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Motorbike ownership: HN police to use smart devices

Update: July, 28/2016 - 15:45
A police officer fines a traffic violator. From next year, individual motorbike owners will incur a fine of VNĐ100,000-200,000 (US$4.5-9) if they fail to transfer vehicle ownership. — Photo
Viet Nam News

HÀ NỘI – The Hà Nội police will be given smart devices to check whether motorbike drivers have correctly transfered their vehicle ownership.

In a recent statement, municipal People’s Committee Chairman Nguyễn Đức Chung said the city asked for permission from the Ministry of Public Security and received a nod.

Technology application will start from January 1, 2017. 

Accordingly, instead of checking visible paperwork of vehicle ownership, police only need to assess a database of motorbike registration to check vehicle ownership transfer details.

Chung said the city will update the database and then purchase devices for patrol teams.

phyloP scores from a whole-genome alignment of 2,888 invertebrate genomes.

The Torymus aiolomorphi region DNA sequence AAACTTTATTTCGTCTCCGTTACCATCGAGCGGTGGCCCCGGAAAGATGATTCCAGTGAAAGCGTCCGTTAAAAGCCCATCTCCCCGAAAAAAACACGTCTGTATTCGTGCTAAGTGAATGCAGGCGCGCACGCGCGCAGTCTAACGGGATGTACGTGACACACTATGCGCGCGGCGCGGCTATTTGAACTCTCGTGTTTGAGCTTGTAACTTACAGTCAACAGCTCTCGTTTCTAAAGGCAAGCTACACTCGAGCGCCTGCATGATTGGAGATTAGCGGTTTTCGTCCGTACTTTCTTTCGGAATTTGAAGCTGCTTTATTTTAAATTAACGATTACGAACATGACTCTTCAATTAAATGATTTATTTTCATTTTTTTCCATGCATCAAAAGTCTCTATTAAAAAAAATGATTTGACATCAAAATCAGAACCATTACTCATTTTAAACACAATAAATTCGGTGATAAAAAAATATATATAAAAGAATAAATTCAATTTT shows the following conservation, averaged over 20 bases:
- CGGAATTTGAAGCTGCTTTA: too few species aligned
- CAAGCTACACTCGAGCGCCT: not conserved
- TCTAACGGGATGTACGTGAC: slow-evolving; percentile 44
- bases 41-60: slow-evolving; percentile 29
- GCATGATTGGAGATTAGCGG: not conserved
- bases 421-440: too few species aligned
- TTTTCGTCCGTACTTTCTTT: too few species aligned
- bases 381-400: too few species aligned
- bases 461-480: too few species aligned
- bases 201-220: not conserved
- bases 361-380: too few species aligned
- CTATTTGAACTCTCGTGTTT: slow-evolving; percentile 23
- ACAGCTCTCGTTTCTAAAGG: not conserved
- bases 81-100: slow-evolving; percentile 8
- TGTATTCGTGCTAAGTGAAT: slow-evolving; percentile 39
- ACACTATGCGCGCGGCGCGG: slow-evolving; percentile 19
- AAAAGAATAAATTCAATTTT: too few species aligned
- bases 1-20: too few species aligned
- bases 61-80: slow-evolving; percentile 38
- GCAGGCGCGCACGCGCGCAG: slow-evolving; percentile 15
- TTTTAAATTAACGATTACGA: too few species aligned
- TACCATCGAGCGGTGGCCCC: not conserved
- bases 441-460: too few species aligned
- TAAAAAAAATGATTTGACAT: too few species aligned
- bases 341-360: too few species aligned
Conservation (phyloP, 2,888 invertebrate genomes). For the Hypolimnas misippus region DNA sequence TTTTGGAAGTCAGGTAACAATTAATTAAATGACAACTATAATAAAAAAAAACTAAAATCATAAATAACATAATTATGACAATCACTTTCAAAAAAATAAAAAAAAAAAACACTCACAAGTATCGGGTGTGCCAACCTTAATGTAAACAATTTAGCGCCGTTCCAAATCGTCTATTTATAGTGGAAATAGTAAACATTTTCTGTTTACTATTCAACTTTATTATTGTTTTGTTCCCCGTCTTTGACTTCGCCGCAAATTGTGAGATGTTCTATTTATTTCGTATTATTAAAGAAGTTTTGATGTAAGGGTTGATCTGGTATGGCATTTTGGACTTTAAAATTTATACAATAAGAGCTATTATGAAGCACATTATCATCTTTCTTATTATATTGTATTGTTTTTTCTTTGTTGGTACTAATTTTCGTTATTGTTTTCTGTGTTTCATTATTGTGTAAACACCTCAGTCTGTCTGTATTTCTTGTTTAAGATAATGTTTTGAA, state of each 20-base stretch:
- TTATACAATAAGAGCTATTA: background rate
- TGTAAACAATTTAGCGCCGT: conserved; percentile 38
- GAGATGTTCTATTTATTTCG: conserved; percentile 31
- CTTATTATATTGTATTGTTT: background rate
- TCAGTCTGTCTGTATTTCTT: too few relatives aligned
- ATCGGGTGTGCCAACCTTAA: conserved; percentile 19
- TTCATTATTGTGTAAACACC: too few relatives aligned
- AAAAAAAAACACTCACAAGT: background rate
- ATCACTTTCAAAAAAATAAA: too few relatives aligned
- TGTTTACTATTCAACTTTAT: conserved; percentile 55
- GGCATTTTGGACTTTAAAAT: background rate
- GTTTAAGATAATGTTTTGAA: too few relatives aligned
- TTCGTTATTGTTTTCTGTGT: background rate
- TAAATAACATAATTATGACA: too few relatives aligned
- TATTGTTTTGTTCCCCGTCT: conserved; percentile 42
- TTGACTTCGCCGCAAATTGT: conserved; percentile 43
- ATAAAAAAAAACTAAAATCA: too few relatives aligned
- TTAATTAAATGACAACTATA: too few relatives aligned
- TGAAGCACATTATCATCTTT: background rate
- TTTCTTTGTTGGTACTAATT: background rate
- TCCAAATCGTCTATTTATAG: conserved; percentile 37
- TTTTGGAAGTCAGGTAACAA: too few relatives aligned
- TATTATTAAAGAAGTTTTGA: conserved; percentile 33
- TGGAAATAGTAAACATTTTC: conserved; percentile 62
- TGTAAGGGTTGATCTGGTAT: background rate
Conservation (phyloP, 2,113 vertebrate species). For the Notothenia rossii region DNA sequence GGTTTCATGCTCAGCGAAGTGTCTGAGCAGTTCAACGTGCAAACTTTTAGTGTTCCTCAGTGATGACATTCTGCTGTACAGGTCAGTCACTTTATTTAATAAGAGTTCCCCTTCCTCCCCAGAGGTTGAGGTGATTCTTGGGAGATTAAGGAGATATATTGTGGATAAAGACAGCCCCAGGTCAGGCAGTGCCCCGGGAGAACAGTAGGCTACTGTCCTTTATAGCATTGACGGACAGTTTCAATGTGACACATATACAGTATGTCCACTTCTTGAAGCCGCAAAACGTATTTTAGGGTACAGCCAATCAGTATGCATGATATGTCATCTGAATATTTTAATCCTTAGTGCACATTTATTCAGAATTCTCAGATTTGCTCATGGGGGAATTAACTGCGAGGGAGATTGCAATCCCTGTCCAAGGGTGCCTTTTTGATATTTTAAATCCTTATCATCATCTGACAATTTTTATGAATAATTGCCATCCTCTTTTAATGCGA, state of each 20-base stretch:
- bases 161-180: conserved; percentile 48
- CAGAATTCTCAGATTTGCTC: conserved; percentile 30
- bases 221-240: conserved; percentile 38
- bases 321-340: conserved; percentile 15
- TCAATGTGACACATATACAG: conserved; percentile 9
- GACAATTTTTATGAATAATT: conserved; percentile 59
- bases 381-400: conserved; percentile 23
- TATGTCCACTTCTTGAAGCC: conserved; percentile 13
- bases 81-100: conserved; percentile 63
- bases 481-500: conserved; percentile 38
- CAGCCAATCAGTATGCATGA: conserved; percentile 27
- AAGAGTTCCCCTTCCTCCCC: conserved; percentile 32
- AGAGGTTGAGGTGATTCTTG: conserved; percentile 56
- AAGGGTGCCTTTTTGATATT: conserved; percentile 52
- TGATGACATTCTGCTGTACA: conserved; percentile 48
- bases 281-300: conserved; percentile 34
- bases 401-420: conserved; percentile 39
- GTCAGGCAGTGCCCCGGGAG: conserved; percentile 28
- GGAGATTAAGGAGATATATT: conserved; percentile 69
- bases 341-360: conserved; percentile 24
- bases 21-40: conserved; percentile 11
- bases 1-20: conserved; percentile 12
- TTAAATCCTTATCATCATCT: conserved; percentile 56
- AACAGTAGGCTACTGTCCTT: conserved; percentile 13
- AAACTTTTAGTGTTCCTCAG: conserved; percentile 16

To update motorbike ownership information and manage transport in a smart way, towards a smart city, the city authorities will set up a multitasking digital management centre to focus on tackling transport incidents, controlling traffic flow, analysing data and undertaking emergency responses. The centre is scheduled to be completed by the first quarter of next year, he said.

In addition, Chung asked the city’s Department of Information and Communications to provide tablets and smartphones to local officials to enable them to do their job.

According to Decree 46 of the Ministry of Public Security, from next year, individual motorbike owners will incur a fine of VNĐ100,000-200,000 (US$4.5-9) if they fail to transfer vehicle ownership

Organisations that are owners of motorbikes will have to pay a fine of VNĐ200,000-400,000 ($9-18).

Decree 15 issued in April 2015 by the Ministry of Public Security states that individuals or organisations with motorbikes, three-wheeled or electric bikes, which have been sold or given to them but whose change of ownership hadn’t been completed, must complete the procedure by the end of December 31, 2016.

To clarify the controversial regulation, Major General Trần Thế Quân, deputy head of the Department of Legal Affairs under the ministry, told local media that police officers are not allowed to stop motorbikes to check vehicle ownership. They are authorised to check ownership only when the vehicles are ordered to stop for violating traffic rules. — VNS



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